U.s.-China Phase One Trade Agreement

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    In 2017, even before the start of the trade war, China bought $130 billion worth of U.S. goods and $56 billion in services, as U.S. data show. Not only does not rely on purchasing objectives address China`s problematic policy, which harms Americans, but it also helps to consolidate government planning, contrary to market results. In particular, because China continues to impose discriminatory retaliatory duties on U.S. exporters, only its state-owned enterprises, not the Chinese private sector, will increase many purchases to meet their commitments, the opposite of what U.S. politicians say they want. The objectives of the agreement also send signals to America`s allies that the United States is primarily interested in China diverting imports from its suppliers, rather than attacking China`s problematic policies and undermining their confidence in U.S. policy. 3. See appendix to the basic methodological approach. For more information, see Chad P.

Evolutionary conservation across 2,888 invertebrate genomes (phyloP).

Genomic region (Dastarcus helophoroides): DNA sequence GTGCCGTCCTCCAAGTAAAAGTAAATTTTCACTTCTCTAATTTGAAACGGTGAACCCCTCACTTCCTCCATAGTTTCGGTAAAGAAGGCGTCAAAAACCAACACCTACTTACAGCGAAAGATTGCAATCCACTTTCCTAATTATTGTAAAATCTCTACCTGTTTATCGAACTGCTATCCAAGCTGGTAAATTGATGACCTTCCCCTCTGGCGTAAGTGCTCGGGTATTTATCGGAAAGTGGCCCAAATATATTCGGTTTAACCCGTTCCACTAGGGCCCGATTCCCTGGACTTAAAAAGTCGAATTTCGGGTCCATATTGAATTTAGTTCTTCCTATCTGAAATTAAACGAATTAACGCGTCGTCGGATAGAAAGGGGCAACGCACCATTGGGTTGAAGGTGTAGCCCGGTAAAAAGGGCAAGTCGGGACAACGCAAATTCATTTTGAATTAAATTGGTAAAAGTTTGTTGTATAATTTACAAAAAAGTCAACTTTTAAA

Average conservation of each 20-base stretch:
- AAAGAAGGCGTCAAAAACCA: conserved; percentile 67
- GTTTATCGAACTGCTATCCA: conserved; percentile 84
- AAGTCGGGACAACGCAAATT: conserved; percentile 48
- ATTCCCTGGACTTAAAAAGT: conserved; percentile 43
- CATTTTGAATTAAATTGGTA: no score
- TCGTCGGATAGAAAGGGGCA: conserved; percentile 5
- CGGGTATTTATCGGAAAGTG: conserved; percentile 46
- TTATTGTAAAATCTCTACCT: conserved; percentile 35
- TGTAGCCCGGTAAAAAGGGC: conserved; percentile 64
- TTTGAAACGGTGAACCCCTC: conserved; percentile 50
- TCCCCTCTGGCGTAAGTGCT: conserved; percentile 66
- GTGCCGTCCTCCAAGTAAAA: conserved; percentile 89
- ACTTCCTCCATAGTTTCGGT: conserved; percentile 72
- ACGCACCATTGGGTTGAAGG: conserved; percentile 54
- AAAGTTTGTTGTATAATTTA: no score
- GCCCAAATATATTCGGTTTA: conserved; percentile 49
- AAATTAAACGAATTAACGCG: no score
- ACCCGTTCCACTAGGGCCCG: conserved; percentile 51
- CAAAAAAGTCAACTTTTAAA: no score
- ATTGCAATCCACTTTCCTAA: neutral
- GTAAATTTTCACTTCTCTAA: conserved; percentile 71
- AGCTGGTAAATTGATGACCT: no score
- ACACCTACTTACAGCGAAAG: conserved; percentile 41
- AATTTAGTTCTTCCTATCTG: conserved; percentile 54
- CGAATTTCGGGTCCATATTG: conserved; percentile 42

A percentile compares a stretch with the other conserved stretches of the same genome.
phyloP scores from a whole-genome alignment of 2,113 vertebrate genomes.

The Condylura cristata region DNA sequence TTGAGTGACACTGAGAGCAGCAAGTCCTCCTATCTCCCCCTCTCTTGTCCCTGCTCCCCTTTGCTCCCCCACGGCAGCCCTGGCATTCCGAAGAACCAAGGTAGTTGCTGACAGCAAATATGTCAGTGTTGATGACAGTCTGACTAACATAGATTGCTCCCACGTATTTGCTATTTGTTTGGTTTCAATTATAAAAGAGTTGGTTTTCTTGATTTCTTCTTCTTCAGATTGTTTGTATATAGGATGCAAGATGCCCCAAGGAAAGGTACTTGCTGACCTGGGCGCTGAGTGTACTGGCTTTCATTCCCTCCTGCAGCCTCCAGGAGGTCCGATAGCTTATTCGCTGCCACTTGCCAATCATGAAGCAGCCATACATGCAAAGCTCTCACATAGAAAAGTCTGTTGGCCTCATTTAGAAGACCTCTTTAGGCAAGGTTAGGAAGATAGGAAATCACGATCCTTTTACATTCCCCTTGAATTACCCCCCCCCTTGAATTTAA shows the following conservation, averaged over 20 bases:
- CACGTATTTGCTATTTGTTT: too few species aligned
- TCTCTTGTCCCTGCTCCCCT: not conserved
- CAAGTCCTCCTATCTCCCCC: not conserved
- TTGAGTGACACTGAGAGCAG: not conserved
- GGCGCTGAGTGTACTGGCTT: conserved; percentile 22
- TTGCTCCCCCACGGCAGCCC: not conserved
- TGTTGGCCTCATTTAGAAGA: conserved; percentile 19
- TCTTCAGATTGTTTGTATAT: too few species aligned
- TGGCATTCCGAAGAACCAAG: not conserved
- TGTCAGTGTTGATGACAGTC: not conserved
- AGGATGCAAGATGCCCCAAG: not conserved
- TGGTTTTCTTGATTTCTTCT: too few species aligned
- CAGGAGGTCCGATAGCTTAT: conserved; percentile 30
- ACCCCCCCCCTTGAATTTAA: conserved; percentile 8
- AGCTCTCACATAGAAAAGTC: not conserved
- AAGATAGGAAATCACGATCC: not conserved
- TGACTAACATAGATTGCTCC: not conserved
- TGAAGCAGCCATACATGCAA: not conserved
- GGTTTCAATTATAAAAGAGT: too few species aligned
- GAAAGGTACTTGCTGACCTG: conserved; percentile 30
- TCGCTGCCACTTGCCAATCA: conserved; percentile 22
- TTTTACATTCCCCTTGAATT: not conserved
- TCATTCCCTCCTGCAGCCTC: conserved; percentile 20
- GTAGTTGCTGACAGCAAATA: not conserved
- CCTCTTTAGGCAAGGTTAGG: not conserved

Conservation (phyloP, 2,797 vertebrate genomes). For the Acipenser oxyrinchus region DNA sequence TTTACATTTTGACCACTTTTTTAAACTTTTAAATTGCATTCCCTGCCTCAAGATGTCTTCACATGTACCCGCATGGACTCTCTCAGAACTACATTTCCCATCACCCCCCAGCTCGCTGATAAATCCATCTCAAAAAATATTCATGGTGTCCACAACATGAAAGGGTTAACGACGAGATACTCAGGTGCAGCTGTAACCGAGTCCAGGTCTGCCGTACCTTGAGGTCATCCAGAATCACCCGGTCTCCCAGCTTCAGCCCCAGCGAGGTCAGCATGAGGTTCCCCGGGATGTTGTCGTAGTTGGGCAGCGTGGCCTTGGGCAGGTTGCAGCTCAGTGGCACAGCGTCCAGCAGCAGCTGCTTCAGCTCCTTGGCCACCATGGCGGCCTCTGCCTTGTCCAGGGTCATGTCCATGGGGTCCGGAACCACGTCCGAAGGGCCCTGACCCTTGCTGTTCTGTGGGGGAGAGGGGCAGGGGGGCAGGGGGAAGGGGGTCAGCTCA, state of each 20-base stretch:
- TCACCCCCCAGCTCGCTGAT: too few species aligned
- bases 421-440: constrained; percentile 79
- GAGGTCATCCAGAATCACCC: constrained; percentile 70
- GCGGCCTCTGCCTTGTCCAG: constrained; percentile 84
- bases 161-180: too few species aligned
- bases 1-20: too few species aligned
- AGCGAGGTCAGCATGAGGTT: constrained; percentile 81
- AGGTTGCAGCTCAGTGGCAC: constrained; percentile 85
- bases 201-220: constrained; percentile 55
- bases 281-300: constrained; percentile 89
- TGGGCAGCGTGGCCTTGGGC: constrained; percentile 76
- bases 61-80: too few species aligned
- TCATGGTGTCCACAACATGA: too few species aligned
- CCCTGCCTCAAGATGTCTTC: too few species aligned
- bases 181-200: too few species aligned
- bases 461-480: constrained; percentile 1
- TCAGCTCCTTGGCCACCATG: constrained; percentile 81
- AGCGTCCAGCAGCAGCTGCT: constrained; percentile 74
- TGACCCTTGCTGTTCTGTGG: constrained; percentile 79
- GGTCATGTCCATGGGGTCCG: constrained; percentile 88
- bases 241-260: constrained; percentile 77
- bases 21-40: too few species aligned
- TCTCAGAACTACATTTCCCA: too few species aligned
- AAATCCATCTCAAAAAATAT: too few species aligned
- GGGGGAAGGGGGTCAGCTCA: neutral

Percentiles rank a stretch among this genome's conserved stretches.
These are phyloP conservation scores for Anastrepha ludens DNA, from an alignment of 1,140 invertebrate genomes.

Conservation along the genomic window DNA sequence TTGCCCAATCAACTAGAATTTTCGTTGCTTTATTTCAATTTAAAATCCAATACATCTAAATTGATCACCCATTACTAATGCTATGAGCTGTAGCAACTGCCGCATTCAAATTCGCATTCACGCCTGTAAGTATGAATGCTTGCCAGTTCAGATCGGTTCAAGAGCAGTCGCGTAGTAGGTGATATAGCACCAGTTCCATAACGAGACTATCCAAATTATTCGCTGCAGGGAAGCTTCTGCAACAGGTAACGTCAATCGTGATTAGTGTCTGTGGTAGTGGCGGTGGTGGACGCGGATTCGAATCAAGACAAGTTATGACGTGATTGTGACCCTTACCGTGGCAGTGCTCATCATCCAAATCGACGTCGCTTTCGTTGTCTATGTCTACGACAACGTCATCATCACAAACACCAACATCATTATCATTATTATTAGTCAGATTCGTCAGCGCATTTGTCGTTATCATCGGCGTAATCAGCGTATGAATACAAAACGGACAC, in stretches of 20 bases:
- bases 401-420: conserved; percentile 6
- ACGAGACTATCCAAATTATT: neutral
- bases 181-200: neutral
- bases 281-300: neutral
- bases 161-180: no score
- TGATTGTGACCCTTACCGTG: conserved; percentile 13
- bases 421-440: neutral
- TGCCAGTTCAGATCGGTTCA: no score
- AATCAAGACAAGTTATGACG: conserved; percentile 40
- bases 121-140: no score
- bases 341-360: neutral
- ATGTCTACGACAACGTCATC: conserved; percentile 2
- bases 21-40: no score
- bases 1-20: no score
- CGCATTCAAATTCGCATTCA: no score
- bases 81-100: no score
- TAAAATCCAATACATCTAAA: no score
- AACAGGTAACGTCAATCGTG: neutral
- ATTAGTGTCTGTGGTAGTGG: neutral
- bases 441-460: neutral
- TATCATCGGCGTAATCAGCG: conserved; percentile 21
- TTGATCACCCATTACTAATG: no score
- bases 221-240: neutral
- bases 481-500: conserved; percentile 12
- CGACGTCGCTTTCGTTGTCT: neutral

Bown, Us China Phase One Tracker: China`s Purchases of American Products (September 2020), PIIE Chart, October 26, 2020. The 86-sided agreement facilitates criminal prosecution in China against those accused of stealing trade secrets. It contains provisions to prevent Chinese government officials from applying administrative and regulatory procedures to remove the trade secrets of foreign companies and to allow such information to end up in the hands of Chinese competitors. The agreement provides for increased legal protection for China`s patents, trademarks, copyrights, including improved criminal and civil proceedings to combat online violations, piracy and counterfeiting. Left: U.S. President Donald Trump holds Chinese Vice Premier Liu He after signing the “phase one” of the U.S.-China trade agreement in the East Room of the White House in Washington, D.C., January 15, 2020. Photo by Kevin Lamarque/Reuters So far, the U.S. merchandise trade deficit with China has fallen 16 percent, or $62 billion, from the previous year to $321 billion. The deficit will continue to shrink if Beijing meets its commitments to buy significantly more U.S. imports.